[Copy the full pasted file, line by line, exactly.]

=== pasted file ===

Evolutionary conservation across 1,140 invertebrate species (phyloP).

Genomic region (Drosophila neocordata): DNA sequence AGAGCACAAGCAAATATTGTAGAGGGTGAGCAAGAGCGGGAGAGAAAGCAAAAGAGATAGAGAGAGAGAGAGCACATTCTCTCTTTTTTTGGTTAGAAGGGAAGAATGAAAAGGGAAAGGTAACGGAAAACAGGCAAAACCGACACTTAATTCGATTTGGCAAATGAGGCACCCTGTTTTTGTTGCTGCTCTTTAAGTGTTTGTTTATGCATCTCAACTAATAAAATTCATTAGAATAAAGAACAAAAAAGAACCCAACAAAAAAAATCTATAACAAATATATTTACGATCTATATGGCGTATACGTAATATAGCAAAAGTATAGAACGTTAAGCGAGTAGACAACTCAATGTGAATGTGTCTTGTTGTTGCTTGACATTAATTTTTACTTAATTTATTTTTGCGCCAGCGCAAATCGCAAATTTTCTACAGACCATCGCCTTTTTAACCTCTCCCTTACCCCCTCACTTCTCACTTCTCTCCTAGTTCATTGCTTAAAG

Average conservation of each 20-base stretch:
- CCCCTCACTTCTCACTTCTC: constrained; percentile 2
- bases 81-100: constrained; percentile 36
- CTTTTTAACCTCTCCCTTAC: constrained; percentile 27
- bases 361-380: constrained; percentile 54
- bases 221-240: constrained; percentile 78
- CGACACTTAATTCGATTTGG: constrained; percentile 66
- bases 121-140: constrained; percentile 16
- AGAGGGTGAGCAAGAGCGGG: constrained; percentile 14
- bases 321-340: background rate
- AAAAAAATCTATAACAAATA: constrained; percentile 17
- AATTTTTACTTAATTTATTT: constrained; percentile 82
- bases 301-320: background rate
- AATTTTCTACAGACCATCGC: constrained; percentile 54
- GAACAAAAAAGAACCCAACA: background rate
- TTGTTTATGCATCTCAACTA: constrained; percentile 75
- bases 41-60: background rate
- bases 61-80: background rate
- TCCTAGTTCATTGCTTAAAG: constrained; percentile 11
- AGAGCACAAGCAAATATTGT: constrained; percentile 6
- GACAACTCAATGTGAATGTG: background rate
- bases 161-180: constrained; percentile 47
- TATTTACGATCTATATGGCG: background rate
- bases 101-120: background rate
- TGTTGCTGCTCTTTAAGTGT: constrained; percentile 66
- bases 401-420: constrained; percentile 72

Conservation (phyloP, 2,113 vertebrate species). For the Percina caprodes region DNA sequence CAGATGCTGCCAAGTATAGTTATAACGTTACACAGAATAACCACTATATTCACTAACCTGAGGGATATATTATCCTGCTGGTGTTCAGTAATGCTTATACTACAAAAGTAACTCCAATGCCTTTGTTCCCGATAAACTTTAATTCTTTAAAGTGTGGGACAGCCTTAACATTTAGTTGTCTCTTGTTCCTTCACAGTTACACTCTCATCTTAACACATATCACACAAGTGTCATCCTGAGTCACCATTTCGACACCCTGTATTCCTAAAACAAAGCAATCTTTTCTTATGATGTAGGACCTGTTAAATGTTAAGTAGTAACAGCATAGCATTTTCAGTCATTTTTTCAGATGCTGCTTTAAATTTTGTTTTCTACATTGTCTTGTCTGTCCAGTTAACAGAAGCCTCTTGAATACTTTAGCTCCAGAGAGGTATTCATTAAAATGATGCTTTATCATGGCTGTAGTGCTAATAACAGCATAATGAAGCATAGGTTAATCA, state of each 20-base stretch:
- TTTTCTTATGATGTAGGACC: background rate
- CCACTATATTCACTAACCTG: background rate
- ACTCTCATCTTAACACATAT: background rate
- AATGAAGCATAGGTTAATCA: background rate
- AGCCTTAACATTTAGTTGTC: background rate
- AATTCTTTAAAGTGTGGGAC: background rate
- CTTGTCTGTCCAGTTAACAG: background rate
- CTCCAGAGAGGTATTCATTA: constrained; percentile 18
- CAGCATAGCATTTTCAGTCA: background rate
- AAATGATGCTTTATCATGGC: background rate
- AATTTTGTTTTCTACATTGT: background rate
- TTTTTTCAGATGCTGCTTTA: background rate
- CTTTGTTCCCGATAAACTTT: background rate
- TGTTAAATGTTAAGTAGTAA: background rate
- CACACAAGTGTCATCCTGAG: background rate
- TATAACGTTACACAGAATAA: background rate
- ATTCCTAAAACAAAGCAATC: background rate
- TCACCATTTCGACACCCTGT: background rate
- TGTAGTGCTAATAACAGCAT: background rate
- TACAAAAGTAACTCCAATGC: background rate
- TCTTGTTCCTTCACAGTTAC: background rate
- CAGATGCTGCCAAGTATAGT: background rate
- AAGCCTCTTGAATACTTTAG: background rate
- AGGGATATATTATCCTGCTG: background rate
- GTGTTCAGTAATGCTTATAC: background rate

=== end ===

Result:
Evolutionary conservation across 1,140 invertebrate species (phyloP).

Genomic region (Drosophila neocordata): DNA sequence AGAGCACAAGCAAATATTGTAGAGGGTGAGCAAGAGCGGGAGAGAAAGCAAAAGAGATAGAGAGAGAGAGAGCACATTCTCTCTTTTTTTGGTTAGAAGGGAAGAATGAAAAGGGAAAGGTAACGGAAAACAGGCAAAACCGACACTTAATTCGATTTGGCAAATGAGGCACCCTGTTTTTGTTGCTGCTCTTTAAGTGTTTGTTTATGCATCTCAACTAATAAAATTCATTAGAATAAAGAACAAAAAAGAACCCAACAAAAAAAATCTATAACAAATATATTTACGATCTATATGGCGTATACGTAATATAGCAAAAGTATAGAACGTTAAGCGAGTAGACAACTCAATGTGAATGTGTCTTGTTGTTGCTTGACATTAATTTTTACTTAATTTATTTTTGCGCCAGCGCAAATCGCAAATTTTCTACAGACCATCGCCTTTTTAACCTCTCCCTTACCCCCTCACTTCTCACTTCTCTCCTAGTTCATTGCTTAAAG

Average conservation of each 20-base stretch:
- CCCCTCACTTCTCACTTCTC: constrained; percentile 2
- bases 81-100: constrained; percentile 36
- CTTTTTAACCTCTCCCTTAC: constrained; percentile 27
- bases 361-380: constrained; percentile 54
- bases 221-240: constrained; percentile 78
- CGACACTTAATTCGATTTGG: constrained; percentile 66
- bases 121-140: constrained; percentile 16
- AGAGGGTGAGCAAGAGCGGG: constrained; percentile 14
- bases 321-340: background rate
- AAAAAAATCTATAACAAATA: constrained; percentile 17
- AATTTTTACTTAATTTATTT: constrained; percentile 82
- bases 301-320: background rate
- AATTTTCTACAGACCATCGC: constrained; percentile 54
- GAACAAAAAAGAACCCAACA: background rate
- TTGTTTATGCATCTCAACTA: constrained; percentile 75
- bases 41-60: background rate
- bases 61-80: background rate
- TCCTAGTTCATTGCTTAAAG: constrained; percentile 11
- AGAGCACAAGCAAATATTGT: constrained; percentile 6
- GACAACTCAATGTGAATGTG: background rate
- bases 161-180: constrained; percentile 47
- TATTTACGATCTATATGGCG: background rate
- bases 101-120: background rate
- TGTTGCTGCTCTTTAAGTGT: constrained; percentile 66
- bases 401-420: constrained; percentile 72

Conservation (phyloP, 2,113 vertebrate species). For the Percina caprodes region DNA sequence CAGATGCTGCCAAGTATAGTTATAACGTTACACAGAATAACCACTATATTCACTAACCTGAGGGATATATTATCCTGCTGGTGTTCAGTAATGCTTATACTACAAAAGTAACTCCAATGCCTTTGTTCCCGATAAACTTTAATTCTTTAAAGTGTGGGACAGCCTTAACATTTAGTTGTCTCTTGTTCCTTCACAGTTACACTCTCATCTTAACACATATCACACAAGTGTCATCCTGAGTCACCATTTCGACACCCTGTATTCCTAAAACAAAGCAATCTTTTCTTATGATGTAGGACCTGTTAAATGTTAAGTAGTAACAGCATAGCATTTTCAGTCATTTTTTCAGATGCTGCTTTAAATTTTGTTTTCTACATTGTCTTGTCTGTCCAGTTAACAGAAGCCTCTTGAATACTTTAGCTCCAGAGAGGTATTCATTAAAATGATGCTTTATCATGGCTGTAGTGCTAATAACAGCATAATGAAGCATAGGTTAATCA, state of each 20-base stretch:
- TTTTCTTATGATGTAGGACC: background rate
- CCACTATATTCACTAACCTG: background rate
- ACTCTCATCTTAACACATAT: background rate
- AATGAAGCATAGGTTAATCA: background rate
- AGCCTTAACATTTAGTTGTC: background rate
- AATTCTTTAAAGTGTGGGAC: background rate
- CTTGTCTGTCCAGTTAACAG: background rate
- CTCCAGAGAGGTATTCATTA: constrained; percentile 18
- CAGCATAGCATTTTCAGTCA: background rate
- AAATGATGCTTTATCATGGC: background rate
- AATTTTGTTTTCTACATTGT: background rate
- TTTTTTCAGATGCTGCTTTA: background rate
- CTTTGTTCCCGATAAACTTT: background rate
- TGTTAAATGTTAAGTAGTAA: background rate
- CACACAAGTGTCATCCTGAG: background rate
- TATAACGTTACACAGAATAA: background rate
- ATTCCTAAAACAAAGCAATC: background rate
- TCACCATTTCGACACCCTGT: background rate
- TGTAGTGCTAATAACAGCAT: background rate
- TACAAAAGTAACTCCAATGC: background rate
- TCTTGTTCCTTCACAGTTAC: background rate
- CAGATGCTGCCAAGTATAGT: background rate
- AAGCCTCTTGAATACTTTAG: background rate
- AGGGATATATTATCCTGCTG: background rate
- GTGTTCAGTAATGCTTATAC: background rate